Falls are the leading cause of unintentional fatal and nonfatal injury among older adults in the United States. In Iowa, rates of fall-related deaths and hospitalizations among older adults are higher than the national average. More than one-third of older adults fall each year in the U.S., and many of these falls result in injury, decreased or permanent loss of functioning, loss of independence and a fear of falling. We know that certain medications, including those that affect the central nervous system (CNS), increase the risk of a fall among older adults and that interventions targeting withdrawal of these medications reduce falls and fall-related injuries. We also know that reaching high-risk older adults, including those living in rural communities, with falls prevention programs can be challenging. On their own, older adults do not typically engage in falls prevention behaviors and often report that limited support from healthcare providers is a barrier to participation in falls prevention programs. The long-term goal of the proposed study is to develop a sustainable program for healthcare systems to reduce fatal and nonfatal falls among high-risk older adults living independently in their communities. The objective of the proposed study is to examine how a medication care plan, grounded in established medication de-prescribing and tapering frameworks, can be implemented in primary care clinics to reduce medically-treated falls among older adults living in rural Iowa communities. The proposed study is a collaboration between researchers and clinical pharmacists at the University of Iowa and a clinical team from the Mercy Health Network Accountable Care Organization (ACO), which is a non-academic healthcare system with significant reach into rural Iowa communities. Leveraging an existing partnership with the Mercy ACO, we will use an effectiveness-implementation hybrid design to accomplish the following specific aims: (1) Examine the effectiveness of a clinic-based, individualized medication care plan in reducing rates of medically treated falls (sub-aim 1a) and motor vehicle charges and crashes (sub-aim 1b) among older adults seen in rural primary care clinics, (2) Identify provider and patient factors that are associated with patient adherence to medication deprescribing and discontinuation recommendations, and (3) Evaluate implementation of the medication care plan to understand its acceptability, usability and relevance among healthcare system administrators, clinics (clinic managers and clinical staff), providers (health coaches, pharmacists, prescribers) and patients. Accomplishing these aims will result in a framework for how individualized medication care plans, developed to reduce medically treated falls among older adults, can be effectively disseminated through a healthcare system and implemented by older adults.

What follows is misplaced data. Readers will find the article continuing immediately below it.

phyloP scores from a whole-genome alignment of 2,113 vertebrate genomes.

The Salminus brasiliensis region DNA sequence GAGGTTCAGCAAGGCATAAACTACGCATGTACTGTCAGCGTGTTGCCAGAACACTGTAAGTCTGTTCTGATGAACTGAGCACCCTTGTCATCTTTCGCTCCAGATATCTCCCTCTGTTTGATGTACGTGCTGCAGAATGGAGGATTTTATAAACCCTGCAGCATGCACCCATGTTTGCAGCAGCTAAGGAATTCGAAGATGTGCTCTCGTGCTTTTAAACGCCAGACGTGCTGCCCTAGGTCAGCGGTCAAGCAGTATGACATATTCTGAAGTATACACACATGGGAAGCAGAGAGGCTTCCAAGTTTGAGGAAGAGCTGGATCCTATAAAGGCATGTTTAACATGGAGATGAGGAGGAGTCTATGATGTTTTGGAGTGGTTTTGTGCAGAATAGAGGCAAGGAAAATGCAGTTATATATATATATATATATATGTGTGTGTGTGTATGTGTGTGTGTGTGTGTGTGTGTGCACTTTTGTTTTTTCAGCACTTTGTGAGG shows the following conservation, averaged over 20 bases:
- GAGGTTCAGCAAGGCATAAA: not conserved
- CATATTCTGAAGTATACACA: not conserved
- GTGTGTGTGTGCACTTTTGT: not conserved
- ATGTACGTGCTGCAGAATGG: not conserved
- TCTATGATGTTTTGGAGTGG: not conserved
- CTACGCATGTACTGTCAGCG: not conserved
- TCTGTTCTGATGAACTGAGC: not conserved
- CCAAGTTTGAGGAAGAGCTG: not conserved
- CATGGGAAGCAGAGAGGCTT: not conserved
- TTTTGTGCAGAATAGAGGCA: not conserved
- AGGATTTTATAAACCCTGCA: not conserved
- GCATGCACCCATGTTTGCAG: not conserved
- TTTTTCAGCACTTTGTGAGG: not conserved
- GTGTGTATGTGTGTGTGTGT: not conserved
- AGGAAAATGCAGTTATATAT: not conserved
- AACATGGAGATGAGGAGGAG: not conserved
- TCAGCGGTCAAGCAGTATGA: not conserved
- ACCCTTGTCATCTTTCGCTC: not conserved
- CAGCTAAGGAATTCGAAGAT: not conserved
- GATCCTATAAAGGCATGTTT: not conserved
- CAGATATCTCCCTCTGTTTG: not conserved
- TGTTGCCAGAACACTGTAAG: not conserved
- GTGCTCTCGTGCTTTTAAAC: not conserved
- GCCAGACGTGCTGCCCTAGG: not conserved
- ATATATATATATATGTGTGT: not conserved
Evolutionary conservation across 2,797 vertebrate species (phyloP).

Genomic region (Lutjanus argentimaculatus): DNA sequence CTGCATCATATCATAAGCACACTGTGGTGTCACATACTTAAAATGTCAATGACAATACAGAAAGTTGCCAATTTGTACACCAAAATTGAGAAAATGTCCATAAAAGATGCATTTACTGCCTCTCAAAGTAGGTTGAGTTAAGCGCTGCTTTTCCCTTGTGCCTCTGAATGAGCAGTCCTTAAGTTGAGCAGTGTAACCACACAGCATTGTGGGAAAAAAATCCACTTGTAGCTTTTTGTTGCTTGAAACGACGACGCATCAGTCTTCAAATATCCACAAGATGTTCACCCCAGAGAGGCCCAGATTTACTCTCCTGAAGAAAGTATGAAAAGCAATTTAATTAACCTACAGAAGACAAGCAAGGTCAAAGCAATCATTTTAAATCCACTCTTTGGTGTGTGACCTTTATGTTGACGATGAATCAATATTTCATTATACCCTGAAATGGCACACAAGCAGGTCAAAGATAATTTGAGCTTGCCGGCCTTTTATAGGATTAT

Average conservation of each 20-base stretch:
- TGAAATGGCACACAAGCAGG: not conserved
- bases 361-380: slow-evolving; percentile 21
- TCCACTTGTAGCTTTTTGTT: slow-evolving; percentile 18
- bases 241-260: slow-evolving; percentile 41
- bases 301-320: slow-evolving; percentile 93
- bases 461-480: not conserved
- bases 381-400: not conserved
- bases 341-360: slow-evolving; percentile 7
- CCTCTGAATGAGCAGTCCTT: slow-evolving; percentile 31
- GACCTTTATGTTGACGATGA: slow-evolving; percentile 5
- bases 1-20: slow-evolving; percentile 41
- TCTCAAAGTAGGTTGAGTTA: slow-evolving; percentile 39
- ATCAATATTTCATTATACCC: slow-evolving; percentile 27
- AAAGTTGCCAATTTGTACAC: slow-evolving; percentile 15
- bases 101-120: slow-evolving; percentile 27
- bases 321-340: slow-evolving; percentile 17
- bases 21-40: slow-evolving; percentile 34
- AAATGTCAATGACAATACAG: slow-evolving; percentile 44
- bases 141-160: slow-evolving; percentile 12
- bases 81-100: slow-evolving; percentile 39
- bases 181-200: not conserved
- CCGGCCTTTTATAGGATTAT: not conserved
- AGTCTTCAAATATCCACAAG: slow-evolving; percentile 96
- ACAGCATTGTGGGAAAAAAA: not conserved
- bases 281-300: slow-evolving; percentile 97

Fatal and nonfatal fall-related injuries among older adults have continued to rise in the U.S. for the last 20 years despite the existence of evidence-based programs. While these programs exist, they have not been widely adopted by organizations that serve older adults, including healthcare systems. The proposed study will identify mechanisms of improving healthcare system implementation of a medication care plan designed to reduce medically treated falls among older adults.